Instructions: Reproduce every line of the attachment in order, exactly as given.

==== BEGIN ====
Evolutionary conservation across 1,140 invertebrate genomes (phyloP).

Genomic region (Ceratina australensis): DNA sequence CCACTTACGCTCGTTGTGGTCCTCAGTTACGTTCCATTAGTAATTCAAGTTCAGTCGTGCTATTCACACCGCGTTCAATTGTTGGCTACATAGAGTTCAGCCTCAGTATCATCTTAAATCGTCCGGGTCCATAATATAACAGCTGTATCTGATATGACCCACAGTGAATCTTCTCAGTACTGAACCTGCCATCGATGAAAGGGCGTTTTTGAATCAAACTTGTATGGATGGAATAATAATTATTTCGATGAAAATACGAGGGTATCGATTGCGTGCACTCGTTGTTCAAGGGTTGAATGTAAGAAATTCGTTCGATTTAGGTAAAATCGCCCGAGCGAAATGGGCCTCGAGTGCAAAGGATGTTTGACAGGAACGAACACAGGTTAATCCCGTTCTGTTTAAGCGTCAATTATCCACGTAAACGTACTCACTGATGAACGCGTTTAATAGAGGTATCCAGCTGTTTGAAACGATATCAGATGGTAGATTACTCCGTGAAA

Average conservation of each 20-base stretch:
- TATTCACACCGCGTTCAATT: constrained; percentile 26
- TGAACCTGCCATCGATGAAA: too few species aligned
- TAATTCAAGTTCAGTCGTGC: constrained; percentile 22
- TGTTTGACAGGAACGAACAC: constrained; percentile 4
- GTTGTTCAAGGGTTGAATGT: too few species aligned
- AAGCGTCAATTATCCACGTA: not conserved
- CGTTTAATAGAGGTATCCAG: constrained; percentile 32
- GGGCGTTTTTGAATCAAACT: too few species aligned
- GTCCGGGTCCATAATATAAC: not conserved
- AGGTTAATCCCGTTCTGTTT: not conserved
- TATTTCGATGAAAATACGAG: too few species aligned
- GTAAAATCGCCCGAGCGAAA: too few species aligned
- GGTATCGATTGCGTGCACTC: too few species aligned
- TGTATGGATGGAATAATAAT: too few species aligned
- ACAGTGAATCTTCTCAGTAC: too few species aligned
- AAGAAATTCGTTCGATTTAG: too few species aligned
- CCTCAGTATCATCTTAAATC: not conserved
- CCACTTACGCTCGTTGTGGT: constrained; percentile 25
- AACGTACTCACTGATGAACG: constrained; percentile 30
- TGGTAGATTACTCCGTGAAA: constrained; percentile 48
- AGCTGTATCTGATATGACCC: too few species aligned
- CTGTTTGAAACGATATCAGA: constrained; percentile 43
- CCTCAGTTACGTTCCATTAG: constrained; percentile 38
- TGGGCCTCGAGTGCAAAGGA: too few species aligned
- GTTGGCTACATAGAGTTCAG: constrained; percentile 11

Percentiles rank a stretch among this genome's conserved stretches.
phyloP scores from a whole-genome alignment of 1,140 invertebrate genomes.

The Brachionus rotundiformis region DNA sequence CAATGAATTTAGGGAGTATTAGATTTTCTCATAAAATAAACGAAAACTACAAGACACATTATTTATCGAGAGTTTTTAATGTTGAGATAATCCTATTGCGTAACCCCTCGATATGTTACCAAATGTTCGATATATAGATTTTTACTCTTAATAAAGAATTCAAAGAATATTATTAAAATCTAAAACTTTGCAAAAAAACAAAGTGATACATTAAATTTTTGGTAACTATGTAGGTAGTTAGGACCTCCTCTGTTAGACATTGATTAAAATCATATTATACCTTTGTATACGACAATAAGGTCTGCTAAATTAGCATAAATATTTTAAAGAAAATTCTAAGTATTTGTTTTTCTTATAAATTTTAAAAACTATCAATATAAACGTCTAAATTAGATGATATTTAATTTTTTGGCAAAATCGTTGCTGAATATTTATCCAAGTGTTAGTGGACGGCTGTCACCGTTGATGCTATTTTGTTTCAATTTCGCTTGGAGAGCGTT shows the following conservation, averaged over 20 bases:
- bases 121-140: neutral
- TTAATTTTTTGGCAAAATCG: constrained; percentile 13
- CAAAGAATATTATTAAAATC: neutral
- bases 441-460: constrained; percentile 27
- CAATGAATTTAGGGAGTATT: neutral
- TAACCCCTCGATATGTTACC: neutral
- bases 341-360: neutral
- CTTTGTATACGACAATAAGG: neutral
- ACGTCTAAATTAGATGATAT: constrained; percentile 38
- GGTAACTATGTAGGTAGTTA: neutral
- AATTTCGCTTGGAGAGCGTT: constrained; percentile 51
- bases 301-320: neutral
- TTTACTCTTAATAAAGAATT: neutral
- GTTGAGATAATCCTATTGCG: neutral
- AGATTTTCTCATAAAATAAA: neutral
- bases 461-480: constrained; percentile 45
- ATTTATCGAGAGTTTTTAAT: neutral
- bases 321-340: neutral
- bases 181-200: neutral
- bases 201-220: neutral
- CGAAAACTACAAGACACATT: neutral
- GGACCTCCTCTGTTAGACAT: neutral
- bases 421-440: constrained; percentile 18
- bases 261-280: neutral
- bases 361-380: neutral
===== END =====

Evolutionary conservation across 1,140 invertebrate genomes (phyloP).

Genomic region (Ceratina australensis): DNA sequence CCACTTACGCTCGTTGTGGTCCTCAGTTACGTTCCATTAGTAATTCAAGTTCAGTCGTGCTATTCACACCGCGTTCAATTGTTGGCTACATAGAGTTCAGCCTCAGTATCATCTTAAATCGTCCGGGTCCATAATATAACAGCTGTATCTGATATGACCCACAGTGAATCTTCTCAGTACTGAACCTGCCATCGATGAAAGGGCGTTTTTGAATCAAACTTGTATGGATGGAATAATAATTATTTCGATGAAAATACGAGGGTATCGATTGCGTGCACTCGTTGTTCAAGGGTTGAATGTAAGAAATTCGTTCGATTTAGGTAAAATCGCCCGAGCGAAATGGGCCTCGAGTGCAAAGGATGTTTGACAGGAACGAACACAGGTTAATCCCGTTCTGTTTAAGCGTCAATTATCCACGTAAACGTACTCACTGATGAACGCGTTTAATAGAGGTATCCAGCTGTTTGAAACGATATCAGATGGTAGATTACTCCGTGAAA

Average conservation of each 20-base stretch:
- TATTCACACCGCGTTCAATT: constrained; percentile 26
- TGAACCTGCCATCGATGAAA: too few species aligned
- TAATTCAAGTTCAGTCGTGC: constrained; percentile 22
- TGTTTGACAGGAACGAACAC: constrained; percentile 4
- GTTGTTCAAGGGTTGAATGT: too few species aligned
- AAGCGTCAATTATCCACGTA: not conserved
- CGTTTAATAGAGGTATCCAG: constrained; percentile 32
- GGGCGTTTTTGAATCAAACT: too few species aligned
- GTCCGGGTCCATAATATAAC: not conserved
- AGGTTAATCCCGTTCTGTTT: not conserved
- TATTTCGATGAAAATACGAG: too few species aligned
- GTAAAATCGCCCGAGCGAAA: too few species aligned
- GGTATCGATTGCGTGCACTC: too few species aligned
- TGTATGGATGGAATAATAAT: too few species aligned
- ACAGTGAATCTTCTCAGTAC: too few species aligned
- AAGAAATTCGTTCGATTTAG: too few species aligned
- CCTCAGTATCATCTTAAATC: not conserved
- CCACTTACGCTCGTTGTGGT: constrained; percentile 25
- AACGTACTCACTGATGAACG: constrained; percentile 30
- TGGTAGATTACTCCGTGAAA: constrained; percentile 48
- AGCTGTATCTGATATGACCC: too few species aligned
- CTGTTTGAAACGATATCAGA: constrained; percentile 43
- CCTCAGTTACGTTCCATTAG: constrained; percentile 38
- TGGGCCTCGAGTGCAAAGGA: too few species aligned
- GTTGGCTACATAGAGTTCAG: constrained; percentile 11

Percentiles rank a stretch among this genome's conserved stretches.
phyloP scores from a whole-genome alignment of 1,140 invertebrate genomes.

The Brachionus rotundiformis region DNA sequence CAATGAATTTAGGGAGTATTAGATTTTCTCATAAAATAAACGAAAACTACAAGACACATTATTTATCGAGAGTTTTTAATGTTGAGATAATCCTATTGCGTAACCCCTCGATATGTTACCAAATGTTCGATATATAGATTTTTACTCTTAATAAAGAATTCAAAGAATATTATTAAAATCTAAAACTTTGCAAAAAAACAAAGTGATACATTAAATTTTTGGTAACTATGTAGGTAGTTAGGACCTCCTCTGTTAGACATTGATTAAAATCATATTATACCTTTGTATACGACAATAAGGTCTGCTAAATTAGCATAAATATTTTAAAGAAAATTCTAAGTATTTGTTTTTCTTATAAATTTTAAAAACTATCAATATAAACGTCTAAATTAGATGATATTTAATTTTTTGGCAAAATCGTTGCTGAATATTTATCCAAGTGTTAGTGGACGGCTGTCACCGTTGATGCTATTTTGTTTCAATTTCGCTTGGAGAGCGTT shows the following conservation, averaged over 20 bases:
- bases 121-140: neutral
- TTAATTTTTTGGCAAAATCG: constrained; percentile 13
- CAAAGAATATTATTAAAATC: neutral
- bases 441-460: constrained; percentile 27
- CAATGAATTTAGGGAGTATT: neutral
- TAACCCCTCGATATGTTACC: neutral
- bases 341-360: neutral
- CTTTGTATACGACAATAAGG: neutral
- ACGTCTAAATTAGATGATAT: constrained; percentile 38
- GGTAACTATGTAGGTAGTTA: neutral
- AATTTCGCTTGGAGAGCGTT: constrained; percentile 51
- bases 301-320: neutral
- TTTACTCTTAATAAAGAATT: neutral
- GTTGAGATAATCCTATTGCG: neutral
- AGATTTTCTCATAAAATAAA: neutral
- bases 461-480: constrained; percentile 45
- ATTTATCGAGAGTTTTTAAT: neutral
- bases 321-340: neutral
- bases 181-200: neutral
- bases 201-220: neutral
- CGAAAACTACAAGACACATT: neutral
- GGACCTCCTCTGTTAGACAT: neutral
- bases 421-440: constrained; percentile 18
- bases 261-280: neutral
- bases 361-380: neutral